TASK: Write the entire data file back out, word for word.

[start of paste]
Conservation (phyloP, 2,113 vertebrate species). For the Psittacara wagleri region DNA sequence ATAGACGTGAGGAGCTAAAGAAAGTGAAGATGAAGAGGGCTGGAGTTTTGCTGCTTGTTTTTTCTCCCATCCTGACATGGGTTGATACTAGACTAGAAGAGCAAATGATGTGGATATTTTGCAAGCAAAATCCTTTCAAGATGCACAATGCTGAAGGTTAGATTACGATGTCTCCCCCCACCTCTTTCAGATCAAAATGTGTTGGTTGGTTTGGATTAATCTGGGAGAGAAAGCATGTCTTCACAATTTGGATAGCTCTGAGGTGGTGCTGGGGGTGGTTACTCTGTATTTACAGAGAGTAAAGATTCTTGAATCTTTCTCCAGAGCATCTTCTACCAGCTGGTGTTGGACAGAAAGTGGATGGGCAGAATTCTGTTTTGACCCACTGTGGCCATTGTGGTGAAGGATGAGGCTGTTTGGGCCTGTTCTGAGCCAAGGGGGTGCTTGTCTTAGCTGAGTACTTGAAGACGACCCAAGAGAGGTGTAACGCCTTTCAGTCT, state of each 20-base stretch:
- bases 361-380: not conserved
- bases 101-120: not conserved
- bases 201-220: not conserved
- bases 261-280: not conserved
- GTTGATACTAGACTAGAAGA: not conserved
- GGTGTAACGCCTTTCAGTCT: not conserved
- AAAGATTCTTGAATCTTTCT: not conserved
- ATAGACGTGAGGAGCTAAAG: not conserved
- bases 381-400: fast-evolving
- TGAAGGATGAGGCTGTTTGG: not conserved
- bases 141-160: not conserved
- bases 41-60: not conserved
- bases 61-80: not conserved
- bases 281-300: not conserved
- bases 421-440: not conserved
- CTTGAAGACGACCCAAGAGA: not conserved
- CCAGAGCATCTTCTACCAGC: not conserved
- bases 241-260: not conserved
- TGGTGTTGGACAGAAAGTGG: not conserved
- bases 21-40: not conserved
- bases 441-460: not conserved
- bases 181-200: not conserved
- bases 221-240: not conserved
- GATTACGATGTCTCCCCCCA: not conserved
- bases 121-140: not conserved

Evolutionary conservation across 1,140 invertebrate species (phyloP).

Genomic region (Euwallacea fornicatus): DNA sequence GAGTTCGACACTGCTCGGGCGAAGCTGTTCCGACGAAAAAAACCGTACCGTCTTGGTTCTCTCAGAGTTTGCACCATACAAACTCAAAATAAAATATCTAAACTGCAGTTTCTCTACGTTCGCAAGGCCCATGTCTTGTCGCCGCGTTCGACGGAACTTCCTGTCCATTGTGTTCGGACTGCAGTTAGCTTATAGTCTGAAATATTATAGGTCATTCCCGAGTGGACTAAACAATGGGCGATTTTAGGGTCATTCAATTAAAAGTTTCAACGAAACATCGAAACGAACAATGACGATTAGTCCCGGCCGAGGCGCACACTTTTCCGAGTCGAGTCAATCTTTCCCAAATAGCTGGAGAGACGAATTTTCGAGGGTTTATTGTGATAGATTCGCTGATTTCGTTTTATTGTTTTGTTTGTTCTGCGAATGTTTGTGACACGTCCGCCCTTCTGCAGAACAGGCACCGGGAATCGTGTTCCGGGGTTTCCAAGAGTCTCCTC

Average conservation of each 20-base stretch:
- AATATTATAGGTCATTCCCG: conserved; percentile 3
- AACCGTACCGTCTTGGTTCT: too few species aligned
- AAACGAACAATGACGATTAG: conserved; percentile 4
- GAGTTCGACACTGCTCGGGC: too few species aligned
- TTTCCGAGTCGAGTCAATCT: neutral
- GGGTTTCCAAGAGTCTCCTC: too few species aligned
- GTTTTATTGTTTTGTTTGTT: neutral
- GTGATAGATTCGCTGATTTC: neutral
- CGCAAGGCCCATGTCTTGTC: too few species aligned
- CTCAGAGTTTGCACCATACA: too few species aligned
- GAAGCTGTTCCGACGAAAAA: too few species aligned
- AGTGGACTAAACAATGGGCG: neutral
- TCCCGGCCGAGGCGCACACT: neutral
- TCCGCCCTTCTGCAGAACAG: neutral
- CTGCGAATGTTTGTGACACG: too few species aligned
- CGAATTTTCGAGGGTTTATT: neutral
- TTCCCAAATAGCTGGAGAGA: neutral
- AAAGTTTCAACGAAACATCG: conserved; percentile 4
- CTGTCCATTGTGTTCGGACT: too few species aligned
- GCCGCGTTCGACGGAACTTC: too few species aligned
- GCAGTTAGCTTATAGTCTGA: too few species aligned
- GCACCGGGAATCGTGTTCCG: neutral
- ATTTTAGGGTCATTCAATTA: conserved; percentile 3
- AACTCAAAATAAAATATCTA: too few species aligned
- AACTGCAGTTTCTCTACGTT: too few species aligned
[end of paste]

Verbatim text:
Conservation (phyloP, 2,113 vertebrate species). For the Psittacara wagleri region DNA sequence ATAGACGTGAGGAGCTAAAGAAAGTGAAGATGAAGAGGGCTGGAGTTTTGCTGCTTGTTTTTTCTCCCATCCTGACATGGGTTGATACTAGACTAGAAGAGCAAATGATGTGGATATTTTGCAAGCAAAATCCTTTCAAGATGCACAATGCTGAAGGTTAGATTACGATGTCTCCCCCCACCTCTTTCAGATCAAAATGTGTTGGTTGGTTTGGATTAATCTGGGAGAGAAAGCATGTCTTCACAATTTGGATAGCTCTGAGGTGGTGCTGGGGGTGGTTACTCTGTATTTACAGAGAGTAAAGATTCTTGAATCTTTCTCCAGAGCATCTTCTACCAGCTGGTGTTGGACAGAAAGTGGATGGGCAGAATTCTGTTTTGACCCACTGTGGCCATTGTGGTGAAGGATGAGGCTGTTTGGGCCTGTTCTGAGCCAAGGGGGTGCTTGTCTTAGCTGAGTACTTGAAGACGACCCAAGAGAGGTGTAACGCCTTTCAGTCT, state of each 20-base stretch:
- bases 361-380: not conserved
- bases 101-120: not conserved
- bases 201-220: not conserved
- bases 261-280: not conserved
- GTTGATACTAGACTAGAAGA: not conserved
- GGTGTAACGCCTTTCAGTCT: not conserved
- AAAGATTCTTGAATCTTTCT: not conserved
- ATAGACGTGAGGAGCTAAAG: not conserved
- bases 381-400: fast-evolving
- TGAAGGATGAGGCTGTTTGG: not conserved
- bases 141-160: not conserved
- bases 41-60: not conserved
- bases 61-80: not conserved
- bases 281-300: not conserved
- bases 421-440: not conserved
- CTTGAAGACGACCCAAGAGA: not conserved
- CCAGAGCATCTTCTACCAGC: not conserved
- bases 241-260: not conserved
- TGGTGTTGGACAGAAAGTGG: not conserved
- bases 21-40: not conserved
- bases 441-460: not conserved
- bases 181-200: not conserved
- bases 221-240: not conserved
- GATTACGATGTCTCCCCCCA: not conserved
- bases 121-140: not conserved

Evolutionary conservation across 1,140 invertebrate species (phyloP).

Genomic region (Euwallacea fornicatus): DNA sequence GAGTTCGACACTGCTCGGGCGAAGCTGTTCCGACGAAAAAAACCGTACCGTCTTGGTTCTCTCAGAGTTTGCACCATACAAACTCAAAATAAAATATCTAAACTGCAGTTTCTCTACGTTCGCAAGGCCCATGTCTTGTCGCCGCGTTCGACGGAACTTCCTGTCCATTGTGTTCGGACTGCAGTTAGCTTATAGTCTGAAATATTATAGGTCATTCCCGAGTGGACTAAACAATGGGCGATTTTAGGGTCATTCAATTAAAAGTTTCAACGAAACATCGAAACGAACAATGACGATTAGTCCCGGCCGAGGCGCACACTTTTCCGAGTCGAGTCAATCTTTCCCAAATAGCTGGAGAGACGAATTTTCGAGGGTTTATTGTGATAGATTCGCTGATTTCGTTTTATTGTTTTGTTTGTTCTGCGAATGTTTGTGACACGTCCGCCCTTCTGCAGAACAGGCACCGGGAATCGTGTTCCGGGGTTTCCAAGAGTCTCCTC

Average conservation of each 20-base stretch:
- AATATTATAGGTCATTCCCG: conserved; percentile 3
- AACCGTACCGTCTTGGTTCT: too few species aligned
- AAACGAACAATGACGATTAG: conserved; percentile 4
- GAGTTCGACACTGCTCGGGC: too few species aligned
- TTTCCGAGTCGAGTCAATCT: neutral
- GGGTTTCCAAGAGTCTCCTC: too few species aligned
- GTTTTATTGTTTTGTTTGTT: neutral
- GTGATAGATTCGCTGATTTC: neutral
- CGCAAGGCCCATGTCTTGTC: too few species aligned
- CTCAGAGTTTGCACCATACA: too few species aligned
- GAAGCTGTTCCGACGAAAAA: too few species aligned
- AGTGGACTAAACAATGGGCG: neutral
- TCCCGGCCGAGGCGCACACT: neutral
- TCCGCCCTTCTGCAGAACAG: neutral
- CTGCGAATGTTTGTGACACG: too few species aligned
- CGAATTTTCGAGGGTTTATT: neutral
- TTCCCAAATAGCTGGAGAGA: neutral
- AAAGTTTCAACGAAACATCG: conserved; percentile 4
- CTGTCCATTGTGTTCGGACT: too few species aligned
- GCCGCGTTCGACGGAACTTC: too few species aligned
- GCAGTTAGCTTATAGTCTGA: too few species aligned
- GCACCGGGAATCGTGTTCCG: neutral
- ATTTTAGGGTCATTCAATTA: conserved; percentile 3
- AACTCAAAATAAAATATCTA: too few species aligned
- AACTGCAGTTTCTCTACGTT: too few species aligned